“The Birth of a Nation”: Nate Parker directs and stars in this Sundance Film Festival award-winning drama about the life of Nat Turner, who led a slave rebellion in August 1831.
“The Girl on the Train”: Emily Blunt is the woman fascinated by the happy couple who live in a house her train passes every day. Then she sees something awful happen. Tate Taylor (“The Help”) directs this adaptation of Paula Hawkins’ mammoth best-seller.
“Middle School”: Two teenagers declare war on their principal by deciding to break all of the school’s existing rules of behavior.
“The Accountant”: A seemingly normal CPA (Ben Affleck) leads a secret life cooking the books for criminal organizations in director Gavin O’Connor’s crime drama.
“American Honey”: Sasha Lane, Shia LaBeouf and Riley Keough are members of a group of young people traveling across the country in a van and making trouble for writer-director Andrea Arnold (“Fish Tank”).
“Desierto”: Gael Garcia Bernal is one of the Mexican immigrants being hunted by a murderous border patrol agent (Jeffrey Dean Morgan) in this thriller directed by Jonás Cuarón.o
“Kevin Hart: What Now?”: The popular comedian performs his stand-up routine for a crowd of 50,000 at Philadelphia’s Lincoln Financial Field.
“Denial”: A lawyer (Rachel Weisz) battles a Holocaust denier (Timothy Spall) in a British court in this adaptation of Deborah Lipstadt’s book.
“Jack Reacher: Never Go Back”: Tom Cruise reprises the role of the detective hero of Lee Child’s series of novels, this time trying to clear his name after being implicated in a government conspiracy.
“Keeping Up with the Joneses”: Greg Mottola (“The Daytrippers”) directs this comedy about a married couple (Zach Galifianakis, Isla Fisher) trying to compete with their next-door neighbors (Jon Hamm and Gal Gadot), who happen to be government secret agents.
“Ouija: Origin of Evil”: Set in 1965, this sequel to the 2014 horror hit finds out how that silly board game became so evil.
“Tyler Perry’s Boo! A Madea Halloween”: Madea battles zombies, ghosts and killers while babysitting a group of misbehaving teens in the latest installment of Tyler Perry’s comedy franchise.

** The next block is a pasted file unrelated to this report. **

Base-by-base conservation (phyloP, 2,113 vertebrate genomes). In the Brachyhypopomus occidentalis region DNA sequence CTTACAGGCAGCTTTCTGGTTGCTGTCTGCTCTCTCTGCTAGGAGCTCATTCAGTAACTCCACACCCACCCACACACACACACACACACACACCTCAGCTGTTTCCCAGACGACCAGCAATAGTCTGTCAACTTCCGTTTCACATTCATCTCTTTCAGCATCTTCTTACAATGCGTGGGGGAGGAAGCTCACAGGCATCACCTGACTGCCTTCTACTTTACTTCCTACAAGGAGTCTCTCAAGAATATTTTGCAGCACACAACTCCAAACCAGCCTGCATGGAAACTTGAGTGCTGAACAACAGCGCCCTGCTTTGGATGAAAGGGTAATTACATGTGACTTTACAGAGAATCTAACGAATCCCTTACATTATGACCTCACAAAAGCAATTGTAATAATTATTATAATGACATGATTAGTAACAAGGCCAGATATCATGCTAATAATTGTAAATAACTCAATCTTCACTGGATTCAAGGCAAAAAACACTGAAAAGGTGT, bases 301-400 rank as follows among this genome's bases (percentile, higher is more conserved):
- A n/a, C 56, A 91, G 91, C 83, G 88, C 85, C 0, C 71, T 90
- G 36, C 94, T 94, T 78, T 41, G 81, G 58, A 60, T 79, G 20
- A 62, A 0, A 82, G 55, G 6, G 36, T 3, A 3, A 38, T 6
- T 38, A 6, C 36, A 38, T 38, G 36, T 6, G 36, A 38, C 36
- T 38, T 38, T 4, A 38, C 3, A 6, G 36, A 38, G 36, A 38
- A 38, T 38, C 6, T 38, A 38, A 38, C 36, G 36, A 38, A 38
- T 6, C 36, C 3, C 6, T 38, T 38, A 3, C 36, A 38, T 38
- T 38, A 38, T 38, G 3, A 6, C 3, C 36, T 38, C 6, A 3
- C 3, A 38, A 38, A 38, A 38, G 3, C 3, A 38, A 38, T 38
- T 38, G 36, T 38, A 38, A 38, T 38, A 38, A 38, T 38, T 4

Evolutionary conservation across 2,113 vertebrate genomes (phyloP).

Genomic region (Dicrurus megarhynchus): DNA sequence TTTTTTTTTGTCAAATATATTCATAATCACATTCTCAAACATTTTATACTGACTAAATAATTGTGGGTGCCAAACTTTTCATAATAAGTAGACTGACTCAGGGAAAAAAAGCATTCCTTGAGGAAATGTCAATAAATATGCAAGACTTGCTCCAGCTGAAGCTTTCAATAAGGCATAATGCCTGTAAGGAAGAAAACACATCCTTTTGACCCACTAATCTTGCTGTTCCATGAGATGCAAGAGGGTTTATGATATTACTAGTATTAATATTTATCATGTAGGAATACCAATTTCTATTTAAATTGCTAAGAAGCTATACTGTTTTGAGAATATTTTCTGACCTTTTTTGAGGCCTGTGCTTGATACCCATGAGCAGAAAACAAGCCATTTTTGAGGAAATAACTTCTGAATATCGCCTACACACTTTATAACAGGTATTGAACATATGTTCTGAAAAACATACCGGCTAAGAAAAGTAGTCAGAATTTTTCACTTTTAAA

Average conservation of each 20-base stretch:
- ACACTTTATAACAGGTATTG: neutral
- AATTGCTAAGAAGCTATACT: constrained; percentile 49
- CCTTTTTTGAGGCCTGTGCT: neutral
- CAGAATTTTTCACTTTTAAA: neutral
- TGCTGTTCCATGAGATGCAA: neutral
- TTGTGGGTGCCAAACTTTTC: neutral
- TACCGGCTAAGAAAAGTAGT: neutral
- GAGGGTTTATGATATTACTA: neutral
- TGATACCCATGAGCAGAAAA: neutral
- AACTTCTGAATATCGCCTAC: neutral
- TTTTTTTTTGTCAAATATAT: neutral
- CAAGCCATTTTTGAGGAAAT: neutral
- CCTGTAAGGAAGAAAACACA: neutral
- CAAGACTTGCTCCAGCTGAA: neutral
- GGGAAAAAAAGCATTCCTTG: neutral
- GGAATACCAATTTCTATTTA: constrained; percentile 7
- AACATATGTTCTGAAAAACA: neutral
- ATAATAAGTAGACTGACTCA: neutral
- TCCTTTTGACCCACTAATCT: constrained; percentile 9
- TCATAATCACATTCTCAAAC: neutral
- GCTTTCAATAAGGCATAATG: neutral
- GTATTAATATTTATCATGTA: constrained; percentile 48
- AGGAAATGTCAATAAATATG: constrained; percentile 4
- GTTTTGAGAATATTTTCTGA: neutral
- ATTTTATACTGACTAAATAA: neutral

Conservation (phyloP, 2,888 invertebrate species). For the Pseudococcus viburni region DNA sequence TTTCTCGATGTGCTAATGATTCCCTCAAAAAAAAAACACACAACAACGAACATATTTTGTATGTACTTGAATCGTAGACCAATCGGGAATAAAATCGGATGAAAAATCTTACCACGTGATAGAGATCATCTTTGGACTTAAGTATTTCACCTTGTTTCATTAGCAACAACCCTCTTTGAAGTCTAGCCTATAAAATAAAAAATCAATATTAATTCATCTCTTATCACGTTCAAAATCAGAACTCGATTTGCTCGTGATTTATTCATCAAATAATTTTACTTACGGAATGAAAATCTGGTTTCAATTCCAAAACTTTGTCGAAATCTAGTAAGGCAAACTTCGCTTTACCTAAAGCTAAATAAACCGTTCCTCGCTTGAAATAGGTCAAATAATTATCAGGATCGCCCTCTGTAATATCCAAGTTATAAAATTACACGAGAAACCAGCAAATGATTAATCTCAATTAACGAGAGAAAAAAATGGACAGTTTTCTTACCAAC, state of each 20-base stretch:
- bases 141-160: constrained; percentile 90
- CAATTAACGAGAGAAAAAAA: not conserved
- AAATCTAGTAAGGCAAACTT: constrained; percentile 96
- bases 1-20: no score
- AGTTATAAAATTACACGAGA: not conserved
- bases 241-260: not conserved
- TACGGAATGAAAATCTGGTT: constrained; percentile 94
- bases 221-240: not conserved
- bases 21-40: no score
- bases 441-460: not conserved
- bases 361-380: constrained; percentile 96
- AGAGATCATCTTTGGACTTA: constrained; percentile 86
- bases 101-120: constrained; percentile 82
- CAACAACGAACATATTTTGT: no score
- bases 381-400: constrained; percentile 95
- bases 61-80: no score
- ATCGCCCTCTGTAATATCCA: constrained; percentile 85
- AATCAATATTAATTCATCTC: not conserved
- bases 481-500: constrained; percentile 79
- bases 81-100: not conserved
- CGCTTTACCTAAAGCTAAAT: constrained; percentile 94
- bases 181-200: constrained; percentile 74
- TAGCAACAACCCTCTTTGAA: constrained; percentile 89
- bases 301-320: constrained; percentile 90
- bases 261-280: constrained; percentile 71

“American Pastoral”: Ewan McGregor directs and stars in this adaptation of Philip Roth’s novel that follows the lives of a man and his family over the course of several turbulent decades. Jennifer Connelly, Dakota Fanning, Uzo Aduba and David Strathairn co-star.
“Inferno”: Tom Hanks and director Ron Howard reunite for their third adaptation of a Dan Brown novel about the trouble-magnet symbologist Robert Langdon.
“Rings”: Remember that creepy videotape from 2002’s “Ring” that doomed anyone who watched it to die in seven days? Well, it’s made the leap to the internet and still causing trouble. Be careful what you click on.
“Bleed for This”: Miles Teller muscles up to play Vinny Pazienza, the professional boxing champ whose career was almost derailed by a car accident that broke his neck.
“Doctor Strange”: The Marvel Comics Universe takes a step into fantasy with this first installment in the adventures of the Greenwich Village neurosurgeon (Benedict Cumberbatch) who defends our realm from otherworldly evil. Chiwetel Ejiofor, Rachel McAdams and Tilda Swinton co-star for director Scott Derrickson (“Sinister,” “Deliver Us from Evil”).
“Eagle Huntress”: In the Mongolian steppe, a 13-year-old girl trains to become the first female eagle hunter in her Kazakh family in 12 generations.
“Hacksaw Ridge”: Mel Gibson’s first outing as a director since 2006’s “Apocalypto” tells the true story of an American soldier (Andrew Garfield) who saved 75 men without firing or carrying a gun during one of World War II’s bloodiest battles.